A longer-term aim is a completely different process to a short-term build and sell objective. Ultimately, investors want to know how they will get a return. You should also make it clear within your business plan what your exit strategy is also.
The 4 steps to seeking investment
1. Pre-Due Diligence
An investor will want to see clear and maintained accounts (if applicable otherwise forecasts), that the shareholdings are correctly registered at company’s house and you are up to date with filings, tax returns, and all financial mechanisms.
We strongly recommend you keep all structures as simple as possible whilst looking to be tax efficient, to avoid over complexity or confusion; Legal documents need to be in place and more importantly up to date, relevant and executed. Namely the following:
A Co-founders agreement (Shareholder’s/Partnership Agreement) must be in place for the protection of the business, if there is more than one founder.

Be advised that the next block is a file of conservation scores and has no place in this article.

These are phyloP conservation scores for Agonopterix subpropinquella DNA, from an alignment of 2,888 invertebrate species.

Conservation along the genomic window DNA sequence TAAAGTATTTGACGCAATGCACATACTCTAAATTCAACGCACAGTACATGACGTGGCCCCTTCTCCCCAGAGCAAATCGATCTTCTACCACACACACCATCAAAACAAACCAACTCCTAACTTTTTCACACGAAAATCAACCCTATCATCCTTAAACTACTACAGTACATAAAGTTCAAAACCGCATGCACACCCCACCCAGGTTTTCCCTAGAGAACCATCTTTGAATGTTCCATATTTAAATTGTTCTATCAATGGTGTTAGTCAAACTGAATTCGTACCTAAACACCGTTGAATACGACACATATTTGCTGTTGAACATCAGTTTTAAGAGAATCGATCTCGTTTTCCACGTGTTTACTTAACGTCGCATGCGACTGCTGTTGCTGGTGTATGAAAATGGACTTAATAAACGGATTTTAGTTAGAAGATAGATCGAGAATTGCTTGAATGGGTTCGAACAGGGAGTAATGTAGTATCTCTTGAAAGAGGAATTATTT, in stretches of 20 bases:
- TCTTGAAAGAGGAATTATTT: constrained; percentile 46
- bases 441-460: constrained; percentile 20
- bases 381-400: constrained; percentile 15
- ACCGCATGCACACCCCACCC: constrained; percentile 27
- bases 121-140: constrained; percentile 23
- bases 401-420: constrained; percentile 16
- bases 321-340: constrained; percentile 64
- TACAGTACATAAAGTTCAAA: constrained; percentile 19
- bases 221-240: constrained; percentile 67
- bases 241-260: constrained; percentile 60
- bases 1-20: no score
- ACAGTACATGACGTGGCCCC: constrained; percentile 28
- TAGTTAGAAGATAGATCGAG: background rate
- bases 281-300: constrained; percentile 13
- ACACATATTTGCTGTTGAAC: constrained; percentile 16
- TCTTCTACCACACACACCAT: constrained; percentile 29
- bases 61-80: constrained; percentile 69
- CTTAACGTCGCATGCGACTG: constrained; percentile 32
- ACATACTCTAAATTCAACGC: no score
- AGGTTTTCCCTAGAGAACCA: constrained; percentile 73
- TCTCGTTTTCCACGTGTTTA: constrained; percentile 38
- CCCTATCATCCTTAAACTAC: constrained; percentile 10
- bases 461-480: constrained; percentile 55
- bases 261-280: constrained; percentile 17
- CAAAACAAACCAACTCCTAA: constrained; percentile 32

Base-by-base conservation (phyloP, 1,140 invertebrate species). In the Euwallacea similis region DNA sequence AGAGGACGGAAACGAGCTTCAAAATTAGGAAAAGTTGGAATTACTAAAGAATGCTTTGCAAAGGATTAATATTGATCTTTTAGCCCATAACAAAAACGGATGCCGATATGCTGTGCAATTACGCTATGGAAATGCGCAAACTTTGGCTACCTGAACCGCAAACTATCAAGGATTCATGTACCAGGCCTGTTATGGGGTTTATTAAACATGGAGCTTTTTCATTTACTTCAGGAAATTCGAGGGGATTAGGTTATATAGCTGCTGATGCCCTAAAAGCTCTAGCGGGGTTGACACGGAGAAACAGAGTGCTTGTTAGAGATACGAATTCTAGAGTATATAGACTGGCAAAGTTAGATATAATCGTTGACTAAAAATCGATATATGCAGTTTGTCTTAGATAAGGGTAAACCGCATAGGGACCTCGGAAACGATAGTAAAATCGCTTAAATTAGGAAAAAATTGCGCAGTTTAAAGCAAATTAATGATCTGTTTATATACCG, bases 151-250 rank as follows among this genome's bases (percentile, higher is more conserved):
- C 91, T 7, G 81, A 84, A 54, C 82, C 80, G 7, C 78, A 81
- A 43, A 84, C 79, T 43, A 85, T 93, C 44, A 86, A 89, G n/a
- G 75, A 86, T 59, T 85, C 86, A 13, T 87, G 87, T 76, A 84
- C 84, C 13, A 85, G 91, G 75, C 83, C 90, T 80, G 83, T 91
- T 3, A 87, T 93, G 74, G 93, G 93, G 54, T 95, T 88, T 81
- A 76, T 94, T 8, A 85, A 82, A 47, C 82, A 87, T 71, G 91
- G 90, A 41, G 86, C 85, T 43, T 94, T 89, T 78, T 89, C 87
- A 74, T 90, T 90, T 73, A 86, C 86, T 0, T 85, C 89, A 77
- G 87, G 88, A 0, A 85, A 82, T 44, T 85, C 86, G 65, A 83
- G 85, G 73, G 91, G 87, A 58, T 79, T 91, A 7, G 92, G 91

Reassure your investors about the security of the business
It must adequately and concisely address all relevant issues so that an investor trusts the business is secure, knows the founders are all in agreement with the potential transaction, is protected from over-involvement by minority investors and can know their goals are aligned with those of the founders.
Ownership and protection of all the business IP should be adequately documented and assigned fully to the business as this will be an asset the investor will want to benefit from. This includes checking all third-party contracts to ensure IP has been legally assigned over.